I'm a Former International Model. This Is Why I Co-Founded BodyThoughts.

 
 

When I was scouted by a modelling agency at the age of thirteen, I didn’t realize the impact it would have on my life. And, I certainly didn’t foresee that I would be doing what I’m doing now.

I was shocked when the agent approached me. It was the Calgary Stampede, and I was hanging out with my friends, eating a hot dog while awkwardly standing around. I wore skater shoes and some kind of neon blue hoodie.

But at five-foot six, my ninety pound frame and size 10 shoes hinted that I had the potential to fulfill the strict criteria of a size two model, once I grew a couple of inches. Little did I know that I would live in Paris, Milan and Tokyo, as well as work in other major cities around the world, while appearing on the covers of magazines and walking on runways for fashion week. Or that I would hang out with royalty and have dinner with celebrities like Kanye West.

My braces came off at the age of sixteen and I headed to Singapore and New York for the summer to model.

In the initial days of my modelling career, everything was great. I loved and became friends with my agents in Calgary. I worked as a “Photoshoot Manager” on the weekends, helping to style the outfits and hold the reflector for the photographer. I would take the measurements of all the potential models before they began their test shoots. 

At the time, it was impossibly easy for me to maintain my thirty-five inch hips and size two frame. Despite how much I ate, people at school thought I was anorexic. But I could go to buffets and eat three plates of food and find myself hungry an hour later. My metabolism was insane.

But this changed my first year of university when I started to “fill out” after gaining ten pounds. My agency in Paris called me to tell me I was on option with Italian Vogue. I didn’t want to be the person who said, “What if?” so I proceeded to get my body back into modelling condition.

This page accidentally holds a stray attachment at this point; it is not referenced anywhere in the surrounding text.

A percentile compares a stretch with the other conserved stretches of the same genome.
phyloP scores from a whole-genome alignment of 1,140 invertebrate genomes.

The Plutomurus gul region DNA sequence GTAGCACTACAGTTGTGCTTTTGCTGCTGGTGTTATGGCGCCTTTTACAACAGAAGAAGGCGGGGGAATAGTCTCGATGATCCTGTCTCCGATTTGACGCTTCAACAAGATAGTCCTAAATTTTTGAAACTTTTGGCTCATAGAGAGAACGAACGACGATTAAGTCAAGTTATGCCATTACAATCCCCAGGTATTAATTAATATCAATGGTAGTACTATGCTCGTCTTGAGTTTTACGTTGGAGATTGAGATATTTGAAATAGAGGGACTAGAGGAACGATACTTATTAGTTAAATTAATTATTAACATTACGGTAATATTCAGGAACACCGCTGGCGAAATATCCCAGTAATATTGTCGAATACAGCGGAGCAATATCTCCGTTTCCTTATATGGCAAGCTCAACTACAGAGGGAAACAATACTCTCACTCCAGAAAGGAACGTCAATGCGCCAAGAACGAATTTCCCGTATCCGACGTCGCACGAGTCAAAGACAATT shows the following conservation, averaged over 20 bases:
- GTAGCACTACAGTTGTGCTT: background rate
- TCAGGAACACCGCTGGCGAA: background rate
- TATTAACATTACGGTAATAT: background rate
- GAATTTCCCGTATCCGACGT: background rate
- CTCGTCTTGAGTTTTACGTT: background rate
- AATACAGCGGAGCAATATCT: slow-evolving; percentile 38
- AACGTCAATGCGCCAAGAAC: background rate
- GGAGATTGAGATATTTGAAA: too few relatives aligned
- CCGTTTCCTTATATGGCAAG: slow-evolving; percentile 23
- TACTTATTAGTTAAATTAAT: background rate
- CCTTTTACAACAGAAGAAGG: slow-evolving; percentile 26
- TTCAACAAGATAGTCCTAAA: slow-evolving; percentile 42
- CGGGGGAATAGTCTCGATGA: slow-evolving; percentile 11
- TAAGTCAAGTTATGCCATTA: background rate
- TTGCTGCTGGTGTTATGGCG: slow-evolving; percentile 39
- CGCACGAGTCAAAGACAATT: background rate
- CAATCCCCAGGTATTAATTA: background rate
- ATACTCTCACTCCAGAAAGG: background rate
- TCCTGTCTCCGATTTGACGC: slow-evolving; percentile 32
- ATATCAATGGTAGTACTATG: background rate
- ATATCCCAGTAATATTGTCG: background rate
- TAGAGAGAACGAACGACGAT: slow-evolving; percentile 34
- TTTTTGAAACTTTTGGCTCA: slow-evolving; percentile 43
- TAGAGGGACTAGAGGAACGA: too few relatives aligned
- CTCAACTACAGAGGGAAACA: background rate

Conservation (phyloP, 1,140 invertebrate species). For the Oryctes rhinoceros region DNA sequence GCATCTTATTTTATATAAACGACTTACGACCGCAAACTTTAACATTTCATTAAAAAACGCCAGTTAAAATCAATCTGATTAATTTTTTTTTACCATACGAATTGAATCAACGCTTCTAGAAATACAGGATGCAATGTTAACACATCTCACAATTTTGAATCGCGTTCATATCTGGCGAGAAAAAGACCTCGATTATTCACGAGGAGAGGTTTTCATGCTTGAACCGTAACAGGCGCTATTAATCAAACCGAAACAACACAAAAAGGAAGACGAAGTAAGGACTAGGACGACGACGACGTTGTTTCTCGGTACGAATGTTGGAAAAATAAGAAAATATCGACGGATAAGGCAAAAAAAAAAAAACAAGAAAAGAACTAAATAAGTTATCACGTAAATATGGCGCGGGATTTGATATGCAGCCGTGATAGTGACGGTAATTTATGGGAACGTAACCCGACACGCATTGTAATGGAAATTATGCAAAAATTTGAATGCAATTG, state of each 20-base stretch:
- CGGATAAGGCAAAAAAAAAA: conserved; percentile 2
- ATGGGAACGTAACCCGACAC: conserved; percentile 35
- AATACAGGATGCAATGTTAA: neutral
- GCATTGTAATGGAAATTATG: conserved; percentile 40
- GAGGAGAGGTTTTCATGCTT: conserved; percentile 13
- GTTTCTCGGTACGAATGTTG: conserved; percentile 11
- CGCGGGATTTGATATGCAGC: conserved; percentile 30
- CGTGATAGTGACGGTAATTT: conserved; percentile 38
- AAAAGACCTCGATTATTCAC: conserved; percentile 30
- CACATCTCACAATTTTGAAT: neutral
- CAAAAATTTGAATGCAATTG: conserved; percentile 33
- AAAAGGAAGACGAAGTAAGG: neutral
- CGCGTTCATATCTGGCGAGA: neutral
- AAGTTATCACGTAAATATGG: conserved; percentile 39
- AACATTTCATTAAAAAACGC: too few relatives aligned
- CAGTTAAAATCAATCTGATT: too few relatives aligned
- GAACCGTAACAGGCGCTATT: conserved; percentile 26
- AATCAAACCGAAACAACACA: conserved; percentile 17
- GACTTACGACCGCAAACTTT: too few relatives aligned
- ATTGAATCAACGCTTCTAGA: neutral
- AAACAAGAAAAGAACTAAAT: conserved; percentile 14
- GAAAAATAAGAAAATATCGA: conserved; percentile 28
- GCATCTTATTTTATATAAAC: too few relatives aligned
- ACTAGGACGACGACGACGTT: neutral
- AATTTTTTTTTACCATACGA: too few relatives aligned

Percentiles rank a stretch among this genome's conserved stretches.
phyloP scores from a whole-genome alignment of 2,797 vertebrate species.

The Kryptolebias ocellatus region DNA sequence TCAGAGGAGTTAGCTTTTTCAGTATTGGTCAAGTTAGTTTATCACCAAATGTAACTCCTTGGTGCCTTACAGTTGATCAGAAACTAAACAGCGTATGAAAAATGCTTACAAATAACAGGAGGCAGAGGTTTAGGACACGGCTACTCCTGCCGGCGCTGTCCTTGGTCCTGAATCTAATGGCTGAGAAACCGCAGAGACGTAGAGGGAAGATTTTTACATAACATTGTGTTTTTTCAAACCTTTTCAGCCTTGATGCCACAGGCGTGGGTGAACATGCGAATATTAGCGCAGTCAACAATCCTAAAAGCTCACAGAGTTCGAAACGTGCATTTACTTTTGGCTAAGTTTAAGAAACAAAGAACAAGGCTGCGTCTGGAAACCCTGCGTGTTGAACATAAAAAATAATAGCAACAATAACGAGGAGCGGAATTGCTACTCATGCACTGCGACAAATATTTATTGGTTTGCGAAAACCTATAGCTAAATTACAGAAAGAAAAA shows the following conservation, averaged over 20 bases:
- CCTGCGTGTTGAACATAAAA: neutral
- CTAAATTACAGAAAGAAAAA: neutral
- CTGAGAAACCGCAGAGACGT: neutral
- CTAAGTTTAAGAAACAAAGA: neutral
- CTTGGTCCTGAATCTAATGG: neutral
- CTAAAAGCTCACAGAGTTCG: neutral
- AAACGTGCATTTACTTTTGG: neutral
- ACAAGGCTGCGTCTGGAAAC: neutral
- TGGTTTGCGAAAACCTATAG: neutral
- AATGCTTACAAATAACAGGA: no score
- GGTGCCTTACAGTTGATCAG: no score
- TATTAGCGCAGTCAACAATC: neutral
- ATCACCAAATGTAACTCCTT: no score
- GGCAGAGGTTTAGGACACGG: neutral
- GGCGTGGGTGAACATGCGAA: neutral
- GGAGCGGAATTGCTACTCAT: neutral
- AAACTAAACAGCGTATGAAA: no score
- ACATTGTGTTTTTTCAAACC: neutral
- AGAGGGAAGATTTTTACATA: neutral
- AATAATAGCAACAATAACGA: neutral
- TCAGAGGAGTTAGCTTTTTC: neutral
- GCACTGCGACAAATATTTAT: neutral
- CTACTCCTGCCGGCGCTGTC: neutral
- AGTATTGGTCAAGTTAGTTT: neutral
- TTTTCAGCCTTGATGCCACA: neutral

I adopted restrictive eating habits for what I thought would solve the problem in the short term. But this turned out to be the long term solution I adopted after I continued to gain weight when I went back to eating the foods my body needed and wanted.

 
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Did I think I would develop anorexia to maintain my body for the job? Certainly not. I was a student at McGill University, and knew about the risks of adopting this behaviour. I thought I knew better.

Now, this is not to say that all models are like this. There are some models who naturally have very thin bodies. But for me, it was impossible to maintain the figure I had in my teens. I developed an eating disorder, consuming rice cakes, oatmeal and very little fruit in order to achieve my thirty-five inch hips.

It wasn’t like this was abnormal. Living in model apartments and eating at industry dinners, the majority of models would ignore the bread and eat only a quarter of the food on their plate.

For some, extreme eating disorders developed. I lived with a girl whose hair fell out in the shower, and who developed bruises all over her body from anemia because of her three hundred calorie per day diet. I worked with many who smoked cigarettes and drank diet coke all day to maintain their lithe frames.